Paulette Balin: Yeah. So, you want to be very careful. When he was talking about the exit interview. Even those cases where social security approves initially, lately, all those cases are going to what’s called a “quality reviewer”. And then we wait because they don’t want to pay these cases. They want to make darn sure that this person is completely disabled. So then you wait for this so-called quality review to do it’s vetting to make sure that the person is disabled.
Paulette Balin: But, we generally see those… We see very few of those cases that are approved right out the door. I mean, we’re seeing more than in the general population where we’re handling the initial application. But, it’s still, we keep very busy because Social Security keeps denying people. And then, as I told you, you’ve got the 60 day window to pursue a reconsideration. And then, if you don’t win at that level, you have 60 days to pursue a hearing before an administrative law judge. So that’s the process.
Robert Fertel: So, somebody comes to you, and has the evidence, has their ducks in a row, I guess. How long would it be before they probably see any benefits?
Paulette Balin: Well, it depends if it’s a winning case or not.
Robert Fertel: I’m assuming it’s a winning case. What are the…
Paulette Balin: Well, it takes three to six months for them to marshal the medical evidence and review it and have the adjudicator in Columbus assess it.
Robert Fertel: Oh. We’ve got a caller here.
Robert Fertel: Okay. Good morning!
Caller 1: Morning.
Robert Fertel: Yeah, I missed you last week. You didn’t call last week.
Caller 1: I was trying to get out of jail.
Matthew Shupe: Did you succeed?
Caller 1: I was an illegal alien, so they put me in so they could verify…
Robert Fertel: Okay, go ahead.
Caller 1: No, it’s amazing how we look at our country now. How this is going to effect, not just certain parts of life, but our every day life. The country can not… We take a cue from our leaders that honesty doesn’t matter. Truthfulness doesn’t matter. They’re literal liars. Doesn’t matter. It effects every aspect of our life, when we try to discipline our society as a whole, the dishonesty does effect us.
Robert Fertel: Yes. I guess now the question… Like, when they had Obamacare, like I said, illegal aliens aren’t going to get… And Joe Wilson said, “You lyin’.” Do they have to like, prove citizenship?
Matthew Shupe: Oh. When it comes to the receipt of these [crosstalk 00:39:27]?
Robert Fertel: Yeah.
Matthew Shupe: So, you can be a non citizen but here legally on a visa, paying into Social Security. And if you are doing so, and you’ve paid enough in, you could qualify for Social Security Disability Insurance. But the welfare component, SSI, you are ineligible for.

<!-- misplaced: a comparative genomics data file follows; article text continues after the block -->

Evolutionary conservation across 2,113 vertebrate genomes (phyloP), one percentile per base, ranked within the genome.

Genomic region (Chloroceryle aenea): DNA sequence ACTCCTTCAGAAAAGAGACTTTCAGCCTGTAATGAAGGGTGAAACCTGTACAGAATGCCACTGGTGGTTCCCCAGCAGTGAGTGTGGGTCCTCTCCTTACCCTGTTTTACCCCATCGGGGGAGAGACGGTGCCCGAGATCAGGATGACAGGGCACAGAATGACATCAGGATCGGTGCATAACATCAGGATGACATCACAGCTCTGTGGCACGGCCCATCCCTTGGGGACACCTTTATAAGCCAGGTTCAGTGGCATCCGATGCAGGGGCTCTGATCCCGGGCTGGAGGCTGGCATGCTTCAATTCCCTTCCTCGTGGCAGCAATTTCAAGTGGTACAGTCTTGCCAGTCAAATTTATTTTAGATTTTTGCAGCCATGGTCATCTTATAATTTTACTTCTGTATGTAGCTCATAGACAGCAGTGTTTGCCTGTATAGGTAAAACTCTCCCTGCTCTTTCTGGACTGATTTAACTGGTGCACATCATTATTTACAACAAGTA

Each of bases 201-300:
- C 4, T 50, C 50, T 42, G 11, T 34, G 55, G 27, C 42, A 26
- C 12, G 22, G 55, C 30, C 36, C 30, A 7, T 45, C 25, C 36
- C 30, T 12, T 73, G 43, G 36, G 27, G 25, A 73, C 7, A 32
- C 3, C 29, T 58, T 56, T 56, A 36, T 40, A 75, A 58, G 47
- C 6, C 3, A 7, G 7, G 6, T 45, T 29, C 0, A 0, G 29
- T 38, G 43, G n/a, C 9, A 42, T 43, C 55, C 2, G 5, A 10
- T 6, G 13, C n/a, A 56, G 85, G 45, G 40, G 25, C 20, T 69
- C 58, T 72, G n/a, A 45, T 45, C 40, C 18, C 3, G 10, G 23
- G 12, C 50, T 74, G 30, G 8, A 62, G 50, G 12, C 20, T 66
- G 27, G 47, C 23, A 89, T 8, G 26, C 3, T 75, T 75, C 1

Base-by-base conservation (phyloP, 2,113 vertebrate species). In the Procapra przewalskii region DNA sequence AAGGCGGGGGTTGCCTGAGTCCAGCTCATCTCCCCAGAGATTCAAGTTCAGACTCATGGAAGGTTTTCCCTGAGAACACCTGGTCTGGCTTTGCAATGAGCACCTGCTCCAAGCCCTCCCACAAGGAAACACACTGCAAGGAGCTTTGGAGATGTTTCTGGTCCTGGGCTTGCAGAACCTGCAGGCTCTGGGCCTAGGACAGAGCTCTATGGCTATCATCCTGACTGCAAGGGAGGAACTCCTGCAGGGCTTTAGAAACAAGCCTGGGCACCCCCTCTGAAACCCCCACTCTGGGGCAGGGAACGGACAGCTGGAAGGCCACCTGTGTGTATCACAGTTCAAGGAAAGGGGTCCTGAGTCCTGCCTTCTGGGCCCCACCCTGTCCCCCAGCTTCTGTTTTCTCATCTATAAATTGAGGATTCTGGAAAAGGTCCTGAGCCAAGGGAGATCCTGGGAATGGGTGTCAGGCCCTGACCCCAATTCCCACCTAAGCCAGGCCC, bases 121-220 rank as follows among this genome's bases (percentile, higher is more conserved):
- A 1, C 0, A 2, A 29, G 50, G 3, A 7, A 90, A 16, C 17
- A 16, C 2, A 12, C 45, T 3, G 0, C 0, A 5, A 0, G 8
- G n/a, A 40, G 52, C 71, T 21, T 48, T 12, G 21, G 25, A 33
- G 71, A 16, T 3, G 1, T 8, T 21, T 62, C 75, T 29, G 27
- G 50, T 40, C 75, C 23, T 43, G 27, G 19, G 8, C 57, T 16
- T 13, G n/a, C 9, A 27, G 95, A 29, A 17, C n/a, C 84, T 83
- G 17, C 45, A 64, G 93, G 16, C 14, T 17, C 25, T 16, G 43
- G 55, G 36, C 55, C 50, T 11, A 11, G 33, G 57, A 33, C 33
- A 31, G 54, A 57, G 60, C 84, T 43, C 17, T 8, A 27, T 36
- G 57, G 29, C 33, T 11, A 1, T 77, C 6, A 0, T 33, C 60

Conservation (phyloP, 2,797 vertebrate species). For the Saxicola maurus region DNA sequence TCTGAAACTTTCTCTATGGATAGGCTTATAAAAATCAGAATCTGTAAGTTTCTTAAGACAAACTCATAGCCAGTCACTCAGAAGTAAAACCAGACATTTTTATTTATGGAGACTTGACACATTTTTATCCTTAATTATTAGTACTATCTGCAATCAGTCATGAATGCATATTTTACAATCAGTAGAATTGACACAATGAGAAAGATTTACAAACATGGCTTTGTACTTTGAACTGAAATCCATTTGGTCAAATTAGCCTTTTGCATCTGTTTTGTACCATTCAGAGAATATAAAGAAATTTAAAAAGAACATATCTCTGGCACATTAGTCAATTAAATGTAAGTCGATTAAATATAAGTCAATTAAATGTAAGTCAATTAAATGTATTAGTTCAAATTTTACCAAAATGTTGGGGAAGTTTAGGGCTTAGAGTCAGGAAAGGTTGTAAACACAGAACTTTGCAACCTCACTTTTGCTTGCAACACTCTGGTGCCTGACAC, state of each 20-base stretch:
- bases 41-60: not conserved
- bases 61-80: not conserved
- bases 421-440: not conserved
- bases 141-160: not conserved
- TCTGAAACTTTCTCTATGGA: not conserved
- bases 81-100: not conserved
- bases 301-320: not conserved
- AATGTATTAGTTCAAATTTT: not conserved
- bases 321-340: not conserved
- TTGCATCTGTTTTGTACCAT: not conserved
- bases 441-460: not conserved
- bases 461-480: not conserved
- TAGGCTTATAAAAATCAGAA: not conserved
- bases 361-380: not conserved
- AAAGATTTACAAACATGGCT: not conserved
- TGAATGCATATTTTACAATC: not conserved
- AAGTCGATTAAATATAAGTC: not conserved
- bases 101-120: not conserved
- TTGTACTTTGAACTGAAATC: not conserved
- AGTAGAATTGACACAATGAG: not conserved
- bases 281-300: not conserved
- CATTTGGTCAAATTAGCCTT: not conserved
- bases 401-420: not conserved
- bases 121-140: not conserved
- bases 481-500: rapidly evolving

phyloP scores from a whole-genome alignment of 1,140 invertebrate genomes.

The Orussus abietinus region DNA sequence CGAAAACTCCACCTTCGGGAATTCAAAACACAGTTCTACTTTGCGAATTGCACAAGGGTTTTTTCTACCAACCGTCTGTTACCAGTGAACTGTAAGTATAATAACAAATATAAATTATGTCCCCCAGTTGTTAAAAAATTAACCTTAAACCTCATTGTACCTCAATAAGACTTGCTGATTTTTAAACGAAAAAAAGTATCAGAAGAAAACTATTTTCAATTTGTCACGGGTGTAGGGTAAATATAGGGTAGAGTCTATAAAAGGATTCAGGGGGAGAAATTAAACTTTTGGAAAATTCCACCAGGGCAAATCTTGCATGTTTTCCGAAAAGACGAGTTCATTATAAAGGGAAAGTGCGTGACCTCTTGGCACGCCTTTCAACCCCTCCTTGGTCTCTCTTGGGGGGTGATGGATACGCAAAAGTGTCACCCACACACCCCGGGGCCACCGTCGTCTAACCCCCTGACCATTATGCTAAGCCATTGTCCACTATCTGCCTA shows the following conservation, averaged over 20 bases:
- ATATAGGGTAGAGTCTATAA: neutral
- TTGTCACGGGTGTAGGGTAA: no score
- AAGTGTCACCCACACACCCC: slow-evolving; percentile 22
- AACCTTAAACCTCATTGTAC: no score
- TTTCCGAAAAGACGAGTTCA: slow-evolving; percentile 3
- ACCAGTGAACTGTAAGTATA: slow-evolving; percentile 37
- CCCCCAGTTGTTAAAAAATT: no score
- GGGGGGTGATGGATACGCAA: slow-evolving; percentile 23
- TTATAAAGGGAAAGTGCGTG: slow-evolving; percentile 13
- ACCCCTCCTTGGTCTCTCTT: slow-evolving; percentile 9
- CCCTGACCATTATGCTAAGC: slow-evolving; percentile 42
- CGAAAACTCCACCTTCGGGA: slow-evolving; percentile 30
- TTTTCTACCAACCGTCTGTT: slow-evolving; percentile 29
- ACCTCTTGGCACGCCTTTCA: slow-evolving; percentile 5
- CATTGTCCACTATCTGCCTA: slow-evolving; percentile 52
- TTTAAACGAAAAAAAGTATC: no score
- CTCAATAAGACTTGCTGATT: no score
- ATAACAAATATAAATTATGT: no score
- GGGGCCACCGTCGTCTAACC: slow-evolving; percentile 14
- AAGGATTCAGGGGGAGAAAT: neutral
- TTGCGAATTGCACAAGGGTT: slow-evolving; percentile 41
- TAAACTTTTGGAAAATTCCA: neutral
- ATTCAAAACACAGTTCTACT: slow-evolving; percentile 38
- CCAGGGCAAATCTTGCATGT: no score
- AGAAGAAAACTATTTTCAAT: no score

Matthew Shupe: But Anthony, I know what you mean. I mentioned it earlier, I don’t know if you were listening at that point. But, the director of the office of management budget, Nick Mulvaney, he went on Face the Nation last week, and he came up with these… He regurgitated facts that have been disputed… alternative facts that have been disputed by actuaries in his own office.
Caller 1: It’s amazing how, it’s like they have these people who are just… Why is the BCIS in my street, why are they kicking a man out of his house? He’s been there for 15 years! He pays his taxes! They [inaudible 00:40:36] going to deport him, and he’s raising hell. [inaudible 00:40:39 commit crimes].
Matthew Shupe: Yeah. And it’s awfully hard to determine what they mean by that. They draw those lines and try to parse things, three months after the election already occurred, it might be a little too late for that.
Matthew Shupe: What part of town are you in, Anthony?
Caller 1: I’m just kidding. No, I don’t let them pick me up. You know what that is? You know, looking at what those taxes really do on the country. You know it’s just like when he talked about in California and you got all border states, how this policy is going to effect not only what they think, about keeping people out, but it’s going to drag the prices of our goods sky high. Who’s been fooling, that the migrant workers aren’t going to get into the country with this law passed.
Robert Fertel: Instead, people who are not undocumented but yet they’re not paying into Social Security, it would be easier than trying to deport them and have them come back and all that. Might as well have them pay Social Security and income taxes and all that.
Caller 1: [inaudible 00:41:51] Big farms out there that are giving those migrant workers to a third party, breaking the law. But something that they say, “We’re going to punish the people that’s breaking the law.” They only selectively punish selective people.
Robert Fertel: Yeah.
Caller 1: [inaudible 00:42:10] The fight isn’t over, Bob. Crafting a workable bill. We’re going to do what we want to do, since we’ve got the power. We’re going to do it and control what happens. Contentiously, and raise enough hell that they can feel that. I might be effecting my job. [I can’t inaudible 00:42:30] I just wanted to thank y’all for keeping up the good fight, for honesty, for truthfulness.
Matthew Shupe: Thank you for calling in, Anthony.
Paulette Balin: Thank you.
Robert Fertel: We’ve only got like about a minute and a half, so I think, you know, your phone number and the website and…
Paulette Balin: Okay. 866-49-BALIN. 866-49-B-A-L-I-N. Which translates to 866-492-2546. And our website is www.BalinLaw.com